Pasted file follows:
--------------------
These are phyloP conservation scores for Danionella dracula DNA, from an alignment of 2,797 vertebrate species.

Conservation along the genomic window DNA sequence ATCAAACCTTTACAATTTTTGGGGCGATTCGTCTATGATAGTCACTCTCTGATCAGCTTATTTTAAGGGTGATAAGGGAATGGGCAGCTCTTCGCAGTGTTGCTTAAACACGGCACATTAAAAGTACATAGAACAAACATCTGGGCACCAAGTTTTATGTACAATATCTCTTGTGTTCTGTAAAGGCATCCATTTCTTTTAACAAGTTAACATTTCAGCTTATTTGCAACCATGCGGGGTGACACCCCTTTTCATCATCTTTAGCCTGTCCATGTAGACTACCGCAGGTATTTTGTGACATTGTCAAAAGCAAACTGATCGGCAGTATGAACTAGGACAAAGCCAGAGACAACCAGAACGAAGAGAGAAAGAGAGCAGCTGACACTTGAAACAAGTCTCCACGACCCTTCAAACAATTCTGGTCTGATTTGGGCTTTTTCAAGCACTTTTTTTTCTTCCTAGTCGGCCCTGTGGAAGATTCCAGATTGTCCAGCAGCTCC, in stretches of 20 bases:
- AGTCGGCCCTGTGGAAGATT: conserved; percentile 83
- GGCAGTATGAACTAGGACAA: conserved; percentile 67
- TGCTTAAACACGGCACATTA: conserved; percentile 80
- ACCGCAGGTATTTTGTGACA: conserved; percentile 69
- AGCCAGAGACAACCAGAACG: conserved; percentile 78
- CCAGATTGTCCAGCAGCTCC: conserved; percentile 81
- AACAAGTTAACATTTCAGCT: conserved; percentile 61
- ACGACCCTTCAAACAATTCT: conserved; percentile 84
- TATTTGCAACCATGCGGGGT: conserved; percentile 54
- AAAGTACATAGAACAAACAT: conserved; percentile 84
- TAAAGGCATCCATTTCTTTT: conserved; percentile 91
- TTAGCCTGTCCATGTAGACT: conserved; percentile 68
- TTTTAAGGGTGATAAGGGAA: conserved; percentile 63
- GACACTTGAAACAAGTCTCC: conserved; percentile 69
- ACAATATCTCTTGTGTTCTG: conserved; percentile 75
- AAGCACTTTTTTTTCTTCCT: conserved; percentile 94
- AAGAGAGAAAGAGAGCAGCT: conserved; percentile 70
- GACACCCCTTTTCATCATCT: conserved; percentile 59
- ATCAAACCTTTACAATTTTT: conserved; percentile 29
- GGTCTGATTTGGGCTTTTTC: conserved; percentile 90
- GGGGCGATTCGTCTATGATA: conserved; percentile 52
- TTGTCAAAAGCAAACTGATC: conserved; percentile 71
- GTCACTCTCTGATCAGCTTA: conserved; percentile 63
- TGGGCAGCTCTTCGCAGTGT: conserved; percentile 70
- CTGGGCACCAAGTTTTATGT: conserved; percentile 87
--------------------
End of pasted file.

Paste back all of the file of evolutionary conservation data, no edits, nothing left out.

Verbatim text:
These are phyloP conservation scores for Danionella dracula DNA, from an alignment of 2,797 vertebrate species.

Conservation along the genomic window DNA sequence ATCAAACCTTTACAATTTTTGGGGCGATTCGTCTATGATAGTCACTCTCTGATCAGCTTATTTTAAGGGTGATAAGGGAATGGGCAGCTCTTCGCAGTGTTGCTTAAACACGGCACATTAAAAGTACATAGAACAAACATCTGGGCACCAAGTTTTATGTACAATATCTCTTGTGTTCTGTAAAGGCATCCATTTCTTTTAACAAGTTAACATTTCAGCTTATTTGCAACCATGCGGGGTGACACCCCTTTTCATCATCTTTAGCCTGTCCATGTAGACTACCGCAGGTATTTTGTGACATTGTCAAAAGCAAACTGATCGGCAGTATGAACTAGGACAAAGCCAGAGACAACCAGAACGAAGAGAGAAAGAGAGCAGCTGACACTTGAAACAAGTCTCCACGACCCTTCAAACAATTCTGGTCTGATTTGGGCTTTTTCAAGCACTTTTTTTTCTTCCTAGTCGGCCCTGTGGAAGATTCCAGATTGTCCAGCAGCTCC, in stretches of 20 bases:
- AGTCGGCCCTGTGGAAGATT: conserved; percentile 83
- GGCAGTATGAACTAGGACAA: conserved; percentile 67
- TGCTTAAACACGGCACATTA: conserved; percentile 80
- ACCGCAGGTATTTTGTGACA: conserved; percentile 69
- AGCCAGAGACAACCAGAACG: conserved; percentile 78
- CCAGATTGTCCAGCAGCTCC: conserved; percentile 81
- AACAAGTTAACATTTCAGCT: conserved; percentile 61
- ACGACCCTTCAAACAATTCT: conserved; percentile 84
- TATTTGCAACCATGCGGGGT: conserved; percentile 54
- AAAGTACATAGAACAAACAT: conserved; percentile 84
- TAAAGGCATCCATTTCTTTT: conserved; percentile 91
- TTAGCCTGTCCATGTAGACT: conserved; percentile 68
- TTTTAAGGGTGATAAGGGAA: conserved; percentile 63
- GACACTTGAAACAAGTCTCC: conserved; percentile 69
- ACAATATCTCTTGTGTTCTG: conserved; percentile 75
- AAGCACTTTTTTTTCTTCCT: conserved; percentile 94
- AAGAGAGAAAGAGAGCAGCT: conserved; percentile 70
- GACACCCCTTTTCATCATCT: conserved; percentile 59
- ATCAAACCTTTACAATTTTT: conserved; percentile 29
- GGTCTGATTTGGGCTTTTTC: conserved; percentile 90
- GGGGCGATTCGTCTATGATA: conserved; percentile 52
- TTGTCAAAAGCAAACTGATC: conserved; percentile 71
- GTCACTCTCTGATCAGCTTA: conserved; percentile 63
- TGGGCAGCTCTTCGCAGTGT: conserved; percentile 70
- CTGGGCACCAAGTTTTATGT: conserved; percentile 87